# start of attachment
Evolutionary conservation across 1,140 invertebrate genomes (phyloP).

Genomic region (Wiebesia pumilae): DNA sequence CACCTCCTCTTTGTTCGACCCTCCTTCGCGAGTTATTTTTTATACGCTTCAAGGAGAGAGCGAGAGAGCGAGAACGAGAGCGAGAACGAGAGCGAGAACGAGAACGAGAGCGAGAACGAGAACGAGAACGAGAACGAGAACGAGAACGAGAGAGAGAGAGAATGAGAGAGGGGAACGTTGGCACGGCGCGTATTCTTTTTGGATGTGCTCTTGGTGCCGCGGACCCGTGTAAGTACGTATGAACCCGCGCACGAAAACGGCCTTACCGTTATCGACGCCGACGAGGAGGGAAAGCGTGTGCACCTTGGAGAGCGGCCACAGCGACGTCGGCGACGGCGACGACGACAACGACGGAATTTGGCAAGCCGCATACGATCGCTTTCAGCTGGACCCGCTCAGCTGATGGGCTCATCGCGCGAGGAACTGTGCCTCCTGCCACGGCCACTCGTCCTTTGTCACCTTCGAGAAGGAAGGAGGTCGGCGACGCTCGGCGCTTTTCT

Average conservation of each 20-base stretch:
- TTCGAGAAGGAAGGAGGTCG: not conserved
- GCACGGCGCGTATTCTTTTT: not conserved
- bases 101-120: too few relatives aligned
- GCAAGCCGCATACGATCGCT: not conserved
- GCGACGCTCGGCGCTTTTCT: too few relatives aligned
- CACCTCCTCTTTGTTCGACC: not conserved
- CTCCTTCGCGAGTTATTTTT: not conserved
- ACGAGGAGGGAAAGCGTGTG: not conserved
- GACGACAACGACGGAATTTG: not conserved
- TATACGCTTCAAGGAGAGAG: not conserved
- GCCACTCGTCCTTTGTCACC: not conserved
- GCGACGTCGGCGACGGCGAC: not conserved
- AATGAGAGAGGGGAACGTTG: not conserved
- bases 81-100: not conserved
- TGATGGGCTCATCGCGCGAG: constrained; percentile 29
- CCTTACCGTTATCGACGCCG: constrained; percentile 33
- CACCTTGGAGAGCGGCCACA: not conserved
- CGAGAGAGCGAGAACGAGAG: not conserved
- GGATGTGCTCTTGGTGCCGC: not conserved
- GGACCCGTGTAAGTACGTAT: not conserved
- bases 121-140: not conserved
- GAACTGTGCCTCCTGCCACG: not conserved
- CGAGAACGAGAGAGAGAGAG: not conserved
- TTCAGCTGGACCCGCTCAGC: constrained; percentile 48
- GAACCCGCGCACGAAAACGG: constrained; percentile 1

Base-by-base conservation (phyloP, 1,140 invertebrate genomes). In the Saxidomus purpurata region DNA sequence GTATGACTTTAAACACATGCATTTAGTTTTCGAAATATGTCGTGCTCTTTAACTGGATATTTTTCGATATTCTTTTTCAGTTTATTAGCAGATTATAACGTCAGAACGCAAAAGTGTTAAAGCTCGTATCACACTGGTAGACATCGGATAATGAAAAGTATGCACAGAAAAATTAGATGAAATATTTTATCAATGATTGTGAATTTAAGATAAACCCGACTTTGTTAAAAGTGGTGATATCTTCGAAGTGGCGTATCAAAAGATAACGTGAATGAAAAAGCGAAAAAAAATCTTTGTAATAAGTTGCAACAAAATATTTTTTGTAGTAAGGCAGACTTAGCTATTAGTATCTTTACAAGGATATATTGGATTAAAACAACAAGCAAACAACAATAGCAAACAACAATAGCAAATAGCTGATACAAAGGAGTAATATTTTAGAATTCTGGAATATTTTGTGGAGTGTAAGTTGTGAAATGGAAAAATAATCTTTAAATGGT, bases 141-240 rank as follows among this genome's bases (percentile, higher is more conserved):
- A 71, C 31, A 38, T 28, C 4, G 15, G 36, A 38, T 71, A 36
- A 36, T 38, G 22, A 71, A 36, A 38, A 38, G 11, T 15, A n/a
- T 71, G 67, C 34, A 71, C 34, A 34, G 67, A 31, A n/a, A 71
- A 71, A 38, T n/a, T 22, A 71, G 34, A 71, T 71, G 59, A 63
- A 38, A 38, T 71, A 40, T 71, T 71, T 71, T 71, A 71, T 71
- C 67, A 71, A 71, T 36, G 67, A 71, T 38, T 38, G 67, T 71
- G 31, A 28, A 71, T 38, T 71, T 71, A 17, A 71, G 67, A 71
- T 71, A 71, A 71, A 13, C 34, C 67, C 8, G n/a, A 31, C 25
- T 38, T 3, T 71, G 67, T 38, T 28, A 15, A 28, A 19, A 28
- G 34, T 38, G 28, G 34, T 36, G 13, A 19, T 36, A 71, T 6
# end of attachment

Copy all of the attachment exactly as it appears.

Evolutionary conservation across 1,140 invertebrate genomes (phyloP).

Genomic region (Wiebesia pumilae): DNA sequence CACCTCCTCTTTGTTCGACCCTCCTTCGCGAGTTATTTTTTATACGCTTCAAGGAGAGAGCGAGAGAGCGAGAACGAGAGCGAGAACGAGAGCGAGAACGAGAACGAGAGCGAGAACGAGAACGAGAACGAGAACGAGAACGAGAACGAGAGAGAGAGAGAATGAGAGAGGGGAACGTTGGCACGGCGCGTATTCTTTTTGGATGTGCTCTTGGTGCCGCGGACCCGTGTAAGTACGTATGAACCCGCGCACGAAAACGGCCTTACCGTTATCGACGCCGACGAGGAGGGAAAGCGTGTGCACCTTGGAGAGCGGCCACAGCGACGTCGGCGACGGCGACGACGACAACGACGGAATTTGGCAAGCCGCATACGATCGCTTTCAGCTGGACCCGCTCAGCTGATGGGCTCATCGCGCGAGGAACTGTGCCTCCTGCCACGGCCACTCGTCCTTTGTCACCTTCGAGAAGGAAGGAGGTCGGCGACGCTCGGCGCTTTTCT

Average conservation of each 20-base stretch:
- TTCGAGAAGGAAGGAGGTCG: not conserved
- GCACGGCGCGTATTCTTTTT: not conserved
- bases 101-120: too few relatives aligned
- GCAAGCCGCATACGATCGCT: not conserved
- GCGACGCTCGGCGCTTTTCT: too few relatives aligned
- CACCTCCTCTTTGTTCGACC: not conserved
- CTCCTTCGCGAGTTATTTTT: not conserved
- ACGAGGAGGGAAAGCGTGTG: not conserved
- GACGACAACGACGGAATTTG: not conserved
- TATACGCTTCAAGGAGAGAG: not conserved
- GCCACTCGTCCTTTGTCACC: not conserved
- GCGACGTCGGCGACGGCGAC: not conserved
- AATGAGAGAGGGGAACGTTG: not conserved
- bases 81-100: not conserved
- TGATGGGCTCATCGCGCGAG: constrained; percentile 29
- CCTTACCGTTATCGACGCCG: constrained; percentile 33
- CACCTTGGAGAGCGGCCACA: not conserved
- CGAGAGAGCGAGAACGAGAG: not conserved
- GGATGTGCTCTTGGTGCCGC: not conserved
- GGACCCGTGTAAGTACGTAT: not conserved
- bases 121-140: not conserved
- GAACTGTGCCTCCTGCCACG: not conserved
- CGAGAACGAGAGAGAGAGAG: not conserved
- TTCAGCTGGACCCGCTCAGC: constrained; percentile 48
- GAACCCGCGCACGAAAACGG: constrained; percentile 1

Base-by-base conservation (phyloP, 1,140 invertebrate genomes). In the Saxidomus purpurata region DNA sequence GTATGACTTTAAACACATGCATTTAGTTTTCGAAATATGTCGTGCTCTTTAACTGGATATTTTTCGATATTCTTTTTCAGTTTATTAGCAGATTATAACGTCAGAACGCAAAAGTGTTAAAGCTCGTATCACACTGGTAGACATCGGATAATGAAAAGTATGCACAGAAAAATTAGATGAAATATTTTATCAATGATTGTGAATTTAAGATAAACCCGACTTTGTTAAAAGTGGTGATATCTTCGAAGTGGCGTATCAAAAGATAACGTGAATGAAAAAGCGAAAAAAAATCTTTGTAATAAGTTGCAACAAAATATTTTTTGTAGTAAGGCAGACTTAGCTATTAGTATCTTTACAAGGATATATTGGATTAAAACAACAAGCAAACAACAATAGCAAACAACAATAGCAAATAGCTGATACAAAGGAGTAATATTTTAGAATTCTGGAATATTTTGTGGAGTGTAAGTTGTGAAATGGAAAAATAATCTTTAAATGGT, bases 141-240 rank as follows among this genome's bases (percentile, higher is more conserved):
- A 71, C 31, A 38, T 28, C 4, G 15, G 36, A 38, T 71, A 36
- A 36, T 38, G 22, A 71, A 36, A 38, A 38, G 11, T 15, A n/a
- T 71, G 67, C 34, A 71, C 34, A 34, G 67, A 31, A n/a, A 71
- A 71, A 38, T n/a, T 22, A 71, G 34, A 71, T 71, G 59, A 63
- A 38, A 38, T 71, A 40, T 71, T 71, T 71, T 71, A 71, T 71
- C 67, A 71, A 71, T 36, G 67, A 71, T 38, T 38, G 67, T 71
- G 31, A 28, A 71, T 38, T 71, T 71, A 17, A 71, G 67, A 71
- T 71, A 71, A 71, A 13, C 34, C 67, C 8, G n/a, A 31, C 25
- T 38, T 3, T 71, G 67, T 38, T 28, A 15, A 28, A 19, A 28
- G 34, T 38, G 28, G 34, T 36, G 13, A 19, T 36, A 71, T 6